“In situations where the subject dies before informed consent has been provided and the data already collected has been collected in accordance with Article 35, the data should remain in the trial. In situations where the subject or their legally appointed representative does not consent but does not agree to continued participation in the trial, no further research data may be collected,” the Q&A states.
Legislation strengthening EMA’s crisis preparedness powers comes into force
The European Union has passed legislation to strengthen the role of the European Medicines Agency (EMA) in crisis preparedness and management. The EMA acquires powers to coordinate a response at European Union level to public health emergencies.
The new regulation entered into force as soon as it was published in the Official Journal of the EU earlier this week and will become broadly applicable on March 1. The exceptions are the provisions on shortages of critical medical devices, which will apply from February 2023. Maintaining the provisions on shortages is part of the phased implementation of this key element of the regulation.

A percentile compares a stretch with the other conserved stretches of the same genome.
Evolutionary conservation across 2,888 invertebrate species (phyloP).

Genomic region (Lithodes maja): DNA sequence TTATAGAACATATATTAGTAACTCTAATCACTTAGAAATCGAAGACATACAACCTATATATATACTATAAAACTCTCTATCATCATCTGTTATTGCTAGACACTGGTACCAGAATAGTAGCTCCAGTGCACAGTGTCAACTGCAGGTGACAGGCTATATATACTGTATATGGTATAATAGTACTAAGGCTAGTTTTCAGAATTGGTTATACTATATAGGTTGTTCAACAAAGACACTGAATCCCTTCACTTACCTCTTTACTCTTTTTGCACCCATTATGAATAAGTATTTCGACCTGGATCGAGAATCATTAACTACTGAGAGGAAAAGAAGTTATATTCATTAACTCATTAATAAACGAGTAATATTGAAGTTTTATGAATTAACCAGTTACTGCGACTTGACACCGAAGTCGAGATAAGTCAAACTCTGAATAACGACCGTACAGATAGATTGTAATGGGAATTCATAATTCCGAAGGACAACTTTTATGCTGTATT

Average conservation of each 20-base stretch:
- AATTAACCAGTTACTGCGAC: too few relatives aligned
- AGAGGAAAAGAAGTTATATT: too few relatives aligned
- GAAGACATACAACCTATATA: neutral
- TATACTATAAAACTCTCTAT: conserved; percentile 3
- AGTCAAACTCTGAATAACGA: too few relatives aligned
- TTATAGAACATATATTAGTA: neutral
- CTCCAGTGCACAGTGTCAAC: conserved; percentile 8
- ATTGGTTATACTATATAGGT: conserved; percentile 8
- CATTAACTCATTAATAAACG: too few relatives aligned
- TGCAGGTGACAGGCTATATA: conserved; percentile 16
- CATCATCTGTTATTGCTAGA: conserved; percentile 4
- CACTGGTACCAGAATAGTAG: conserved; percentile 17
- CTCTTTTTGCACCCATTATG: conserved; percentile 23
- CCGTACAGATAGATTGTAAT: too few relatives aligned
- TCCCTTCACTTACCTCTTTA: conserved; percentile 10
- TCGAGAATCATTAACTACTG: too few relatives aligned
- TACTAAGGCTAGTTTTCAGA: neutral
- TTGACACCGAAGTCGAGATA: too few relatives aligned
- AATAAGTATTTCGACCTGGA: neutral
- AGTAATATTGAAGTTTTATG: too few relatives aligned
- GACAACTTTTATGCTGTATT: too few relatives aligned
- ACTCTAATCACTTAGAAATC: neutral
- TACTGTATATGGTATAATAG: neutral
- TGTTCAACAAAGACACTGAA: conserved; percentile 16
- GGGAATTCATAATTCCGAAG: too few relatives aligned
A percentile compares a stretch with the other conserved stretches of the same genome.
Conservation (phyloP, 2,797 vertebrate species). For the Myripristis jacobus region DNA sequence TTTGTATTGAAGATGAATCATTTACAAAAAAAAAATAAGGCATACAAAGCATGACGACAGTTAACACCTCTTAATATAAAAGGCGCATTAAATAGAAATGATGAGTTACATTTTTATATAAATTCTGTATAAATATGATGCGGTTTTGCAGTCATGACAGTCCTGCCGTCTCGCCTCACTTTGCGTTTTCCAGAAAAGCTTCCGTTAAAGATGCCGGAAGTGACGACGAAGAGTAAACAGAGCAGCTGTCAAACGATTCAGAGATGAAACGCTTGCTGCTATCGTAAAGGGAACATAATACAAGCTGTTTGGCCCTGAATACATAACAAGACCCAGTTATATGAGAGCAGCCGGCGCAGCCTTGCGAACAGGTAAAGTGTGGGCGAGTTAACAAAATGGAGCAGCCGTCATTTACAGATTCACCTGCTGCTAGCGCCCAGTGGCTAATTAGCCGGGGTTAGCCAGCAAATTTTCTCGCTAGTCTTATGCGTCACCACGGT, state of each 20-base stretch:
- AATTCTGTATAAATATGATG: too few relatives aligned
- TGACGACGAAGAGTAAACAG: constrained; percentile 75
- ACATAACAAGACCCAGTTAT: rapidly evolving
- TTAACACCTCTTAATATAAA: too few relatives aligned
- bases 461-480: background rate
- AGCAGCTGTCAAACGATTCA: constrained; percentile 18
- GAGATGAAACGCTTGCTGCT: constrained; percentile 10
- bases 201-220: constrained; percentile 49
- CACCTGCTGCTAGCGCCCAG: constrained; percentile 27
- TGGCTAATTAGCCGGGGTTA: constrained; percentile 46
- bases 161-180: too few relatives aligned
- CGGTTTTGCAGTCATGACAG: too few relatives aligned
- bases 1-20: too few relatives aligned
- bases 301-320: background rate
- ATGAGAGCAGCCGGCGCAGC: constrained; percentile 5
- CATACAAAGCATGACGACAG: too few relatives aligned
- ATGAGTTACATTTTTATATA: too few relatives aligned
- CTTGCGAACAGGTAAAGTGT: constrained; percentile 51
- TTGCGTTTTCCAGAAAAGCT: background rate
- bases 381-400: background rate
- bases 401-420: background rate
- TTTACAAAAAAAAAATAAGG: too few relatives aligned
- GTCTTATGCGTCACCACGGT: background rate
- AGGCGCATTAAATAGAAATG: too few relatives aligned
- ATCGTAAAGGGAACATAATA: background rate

The EMA has until the beginning of 2025 to set up, maintain and manage a European shortage monitoring platform. The platform will allow the EMA to collect data from companies and Member States on shortages, supply and demand for critical medicines.
Pfizer’s oral COVID antiviral tops latest round of positive CHMP opinions
The Committee for Medicinal Products for Human Use (CHMP) recommended approval of Pfizer’s COVID-19 oral antiviral Paxlovid and six other drugs at its January meeting.
As the European Commission moves quickly to grant conditional marketing authorisation, Paxlovid is now cleared for use across the EU. This authorization makes Paxlovid the first oral antiviral treatment against COVID-19 to be marketed in the region. The CHMP based its positive opinion on a study linking the drug to a reduction in hospitalizations and deaths in patients at risk of developing a severe form of COVID-19.
The committee also issued a positive opinion on Breyanzi, a CD19-directed CAR-T cell therapy from Bristol Myers Squibb. The CHMP expressed support for the use of cell therapy in certain lymphoma patients.
Two of the other positive reviews were for biosimilars. The CHMP has recommended approval of Sondelbay from Accord Healthcare, a copy of Forsteo from Eli Lilly, in the treatment of osteoporosis, and Stimufend from Fresenius Kabi, a copy of Neulasta from Amgen, in the treatment of side effects of chemotherapy.